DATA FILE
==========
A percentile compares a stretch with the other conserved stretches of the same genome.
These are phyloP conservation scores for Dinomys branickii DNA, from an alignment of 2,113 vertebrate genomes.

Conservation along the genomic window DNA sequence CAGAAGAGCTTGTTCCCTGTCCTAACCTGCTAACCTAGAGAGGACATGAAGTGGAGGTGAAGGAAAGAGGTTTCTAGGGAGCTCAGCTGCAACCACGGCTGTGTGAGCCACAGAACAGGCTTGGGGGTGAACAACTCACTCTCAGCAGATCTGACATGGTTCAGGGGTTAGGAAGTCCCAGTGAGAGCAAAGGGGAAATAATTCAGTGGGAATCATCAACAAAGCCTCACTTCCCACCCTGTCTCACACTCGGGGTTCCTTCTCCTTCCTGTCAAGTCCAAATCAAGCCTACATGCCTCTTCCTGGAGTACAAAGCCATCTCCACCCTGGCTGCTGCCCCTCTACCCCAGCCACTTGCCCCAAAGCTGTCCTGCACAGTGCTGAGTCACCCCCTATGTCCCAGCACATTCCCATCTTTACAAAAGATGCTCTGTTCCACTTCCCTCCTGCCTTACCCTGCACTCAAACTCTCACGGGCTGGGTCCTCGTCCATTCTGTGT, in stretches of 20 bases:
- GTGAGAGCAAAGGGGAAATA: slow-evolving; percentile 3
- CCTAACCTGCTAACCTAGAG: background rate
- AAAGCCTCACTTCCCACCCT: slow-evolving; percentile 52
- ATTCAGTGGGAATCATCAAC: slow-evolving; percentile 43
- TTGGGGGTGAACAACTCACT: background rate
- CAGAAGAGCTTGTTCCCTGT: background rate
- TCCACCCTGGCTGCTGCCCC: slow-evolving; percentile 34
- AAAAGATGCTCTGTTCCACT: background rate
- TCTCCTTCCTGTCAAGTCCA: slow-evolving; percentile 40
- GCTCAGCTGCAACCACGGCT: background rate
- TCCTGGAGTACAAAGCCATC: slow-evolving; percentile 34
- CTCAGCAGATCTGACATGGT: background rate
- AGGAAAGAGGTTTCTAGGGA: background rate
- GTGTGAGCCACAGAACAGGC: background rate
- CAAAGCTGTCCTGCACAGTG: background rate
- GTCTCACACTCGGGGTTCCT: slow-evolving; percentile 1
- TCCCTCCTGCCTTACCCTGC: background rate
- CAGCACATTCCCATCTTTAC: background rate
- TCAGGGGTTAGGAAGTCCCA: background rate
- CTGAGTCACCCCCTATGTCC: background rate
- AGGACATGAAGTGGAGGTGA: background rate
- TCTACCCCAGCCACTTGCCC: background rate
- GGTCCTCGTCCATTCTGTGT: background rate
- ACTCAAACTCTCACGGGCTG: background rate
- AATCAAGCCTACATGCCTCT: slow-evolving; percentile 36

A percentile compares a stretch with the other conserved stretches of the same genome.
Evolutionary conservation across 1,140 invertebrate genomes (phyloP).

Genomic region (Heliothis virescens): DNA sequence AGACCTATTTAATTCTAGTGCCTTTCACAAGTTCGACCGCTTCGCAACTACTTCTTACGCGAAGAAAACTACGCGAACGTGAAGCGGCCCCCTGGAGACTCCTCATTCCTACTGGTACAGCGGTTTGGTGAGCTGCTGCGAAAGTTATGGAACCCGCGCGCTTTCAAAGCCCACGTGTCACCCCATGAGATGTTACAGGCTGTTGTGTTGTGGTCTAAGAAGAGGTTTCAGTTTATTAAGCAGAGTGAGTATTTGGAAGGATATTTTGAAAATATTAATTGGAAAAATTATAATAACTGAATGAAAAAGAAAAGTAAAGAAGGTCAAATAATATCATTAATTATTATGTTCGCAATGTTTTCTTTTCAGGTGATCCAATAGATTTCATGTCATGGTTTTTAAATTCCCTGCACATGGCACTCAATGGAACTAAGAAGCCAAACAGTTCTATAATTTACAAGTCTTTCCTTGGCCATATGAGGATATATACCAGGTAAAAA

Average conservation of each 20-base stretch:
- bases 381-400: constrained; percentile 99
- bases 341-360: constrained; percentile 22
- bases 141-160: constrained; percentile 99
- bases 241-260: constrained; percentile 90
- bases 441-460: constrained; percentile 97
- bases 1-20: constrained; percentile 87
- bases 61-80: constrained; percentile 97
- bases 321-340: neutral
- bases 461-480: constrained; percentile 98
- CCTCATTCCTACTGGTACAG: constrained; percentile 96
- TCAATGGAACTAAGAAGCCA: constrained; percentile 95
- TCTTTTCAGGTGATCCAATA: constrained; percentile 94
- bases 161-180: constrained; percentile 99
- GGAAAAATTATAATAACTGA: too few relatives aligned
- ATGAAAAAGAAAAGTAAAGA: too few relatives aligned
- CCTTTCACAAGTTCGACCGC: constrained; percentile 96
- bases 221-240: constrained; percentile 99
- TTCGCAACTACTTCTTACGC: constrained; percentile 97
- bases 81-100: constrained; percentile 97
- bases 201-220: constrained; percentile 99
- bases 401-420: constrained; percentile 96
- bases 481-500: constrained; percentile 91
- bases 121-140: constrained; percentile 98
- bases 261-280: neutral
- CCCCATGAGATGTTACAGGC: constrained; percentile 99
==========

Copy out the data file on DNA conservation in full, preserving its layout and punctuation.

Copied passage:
A percentile compares a stretch with the other conserved stretches of the same genome.
These are phyloP conservation scores for Dinomys branickii DNA, from an alignment of 2,113 vertebrate genomes.

Conservation along the genomic window DNA sequence CAGAAGAGCTTGTTCCCTGTCCTAACCTGCTAACCTAGAGAGGACATGAAGTGGAGGTGAAGGAAAGAGGTTTCTAGGGAGCTCAGCTGCAACCACGGCTGTGTGAGCCACAGAACAGGCTTGGGGGTGAACAACTCACTCTCAGCAGATCTGACATGGTTCAGGGGTTAGGAAGTCCCAGTGAGAGCAAAGGGGAAATAATTCAGTGGGAATCATCAACAAAGCCTCACTTCCCACCCTGTCTCACACTCGGGGTTCCTTCTCCTTCCTGTCAAGTCCAAATCAAGCCTACATGCCTCTTCCTGGAGTACAAAGCCATCTCCACCCTGGCTGCTGCCCCTCTACCCCAGCCACTTGCCCCAAAGCTGTCCTGCACAGTGCTGAGTCACCCCCTATGTCCCAGCACATTCCCATCTTTACAAAAGATGCTCTGTTCCACTTCCCTCCTGCCTTACCCTGCACTCAAACTCTCACGGGCTGGGTCCTCGTCCATTCTGTGT, in stretches of 20 bases:
- GTGAGAGCAAAGGGGAAATA: slow-evolving; percentile 3
- CCTAACCTGCTAACCTAGAG: background rate
- AAAGCCTCACTTCCCACCCT: slow-evolving; percentile 52
- ATTCAGTGGGAATCATCAAC: slow-evolving; percentile 43
- TTGGGGGTGAACAACTCACT: background rate
- CAGAAGAGCTTGTTCCCTGT: background rate
- TCCACCCTGGCTGCTGCCCC: slow-evolving; percentile 34
- AAAAGATGCTCTGTTCCACT: background rate
- TCTCCTTCCTGTCAAGTCCA: slow-evolving; percentile 40
- GCTCAGCTGCAACCACGGCT: background rate
- TCCTGGAGTACAAAGCCATC: slow-evolving; percentile 34
- CTCAGCAGATCTGACATGGT: background rate
- AGGAAAGAGGTTTCTAGGGA: background rate
- GTGTGAGCCACAGAACAGGC: background rate
- CAAAGCTGTCCTGCACAGTG: background rate
- GTCTCACACTCGGGGTTCCT: slow-evolving; percentile 1
- TCCCTCCTGCCTTACCCTGC: background rate
- CAGCACATTCCCATCTTTAC: background rate
- TCAGGGGTTAGGAAGTCCCA: background rate
- CTGAGTCACCCCCTATGTCC: background rate
- AGGACATGAAGTGGAGGTGA: background rate
- TCTACCCCAGCCACTTGCCC: background rate
- GGTCCTCGTCCATTCTGTGT: background rate
- ACTCAAACTCTCACGGGCTG: background rate
- AATCAAGCCTACATGCCTCT: slow-evolving; percentile 36

A percentile compares a stretch with the other conserved stretches of the same genome.
Evolutionary conservation across 1,140 invertebrate genomes (phyloP).

Genomic region (Heliothis virescens): DNA sequence AGACCTATTTAATTCTAGTGCCTTTCACAAGTTCGACCGCTTCGCAACTACTTCTTACGCGAAGAAAACTACGCGAACGTGAAGCGGCCCCCTGGAGACTCCTCATTCCTACTGGTACAGCGGTTTGGTGAGCTGCTGCGAAAGTTATGGAACCCGCGCGCTTTCAAAGCCCACGTGTCACCCCATGAGATGTTACAGGCTGTTGTGTTGTGGTCTAAGAAGAGGTTTCAGTTTATTAAGCAGAGTGAGTATTTGGAAGGATATTTTGAAAATATTAATTGGAAAAATTATAATAACTGAATGAAAAAGAAAAGTAAAGAAGGTCAAATAATATCATTAATTATTATGTTCGCAATGTTTTCTTTTCAGGTGATCCAATAGATTTCATGTCATGGTTTTTAAATTCCCTGCACATGGCACTCAATGGAACTAAGAAGCCAAACAGTTCTATAATTTACAAGTCTTTCCTTGGCCATATGAGGATATATACCAGGTAAAAA

Average conservation of each 20-base stretch:
- bases 381-400: constrained; percentile 99
- bases 341-360: constrained; percentile 22
- bases 141-160: constrained; percentile 99
- bases 241-260: constrained; percentile 90
- bases 441-460: constrained; percentile 97
- bases 1-20: constrained; percentile 87
- bases 61-80: constrained; percentile 97
- bases 321-340: neutral
- bases 461-480: constrained; percentile 98
- CCTCATTCCTACTGGTACAG: constrained; percentile 96
- TCAATGGAACTAAGAAGCCA: constrained; percentile 95
- TCTTTTCAGGTGATCCAATA: constrained; percentile 94
- bases 161-180: constrained; percentile 99
- GGAAAAATTATAATAACTGA: too few relatives aligned
- ATGAAAAAGAAAAGTAAAGA: too few relatives aligned
- CCTTTCACAAGTTCGACCGC: constrained; percentile 96
- bases 221-240: constrained; percentile 99
- TTCGCAACTACTTCTTACGC: constrained; percentile 97
- bases 81-100: constrained; percentile 97
- bases 201-220: constrained; percentile 99
- bases 401-420: constrained; percentile 96
- bases 481-500: constrained; percentile 91
- bases 121-140: constrained; percentile 98
- bases 261-280: neutral
- CCCCATGAGATGTTACAGGC: constrained; percentile 99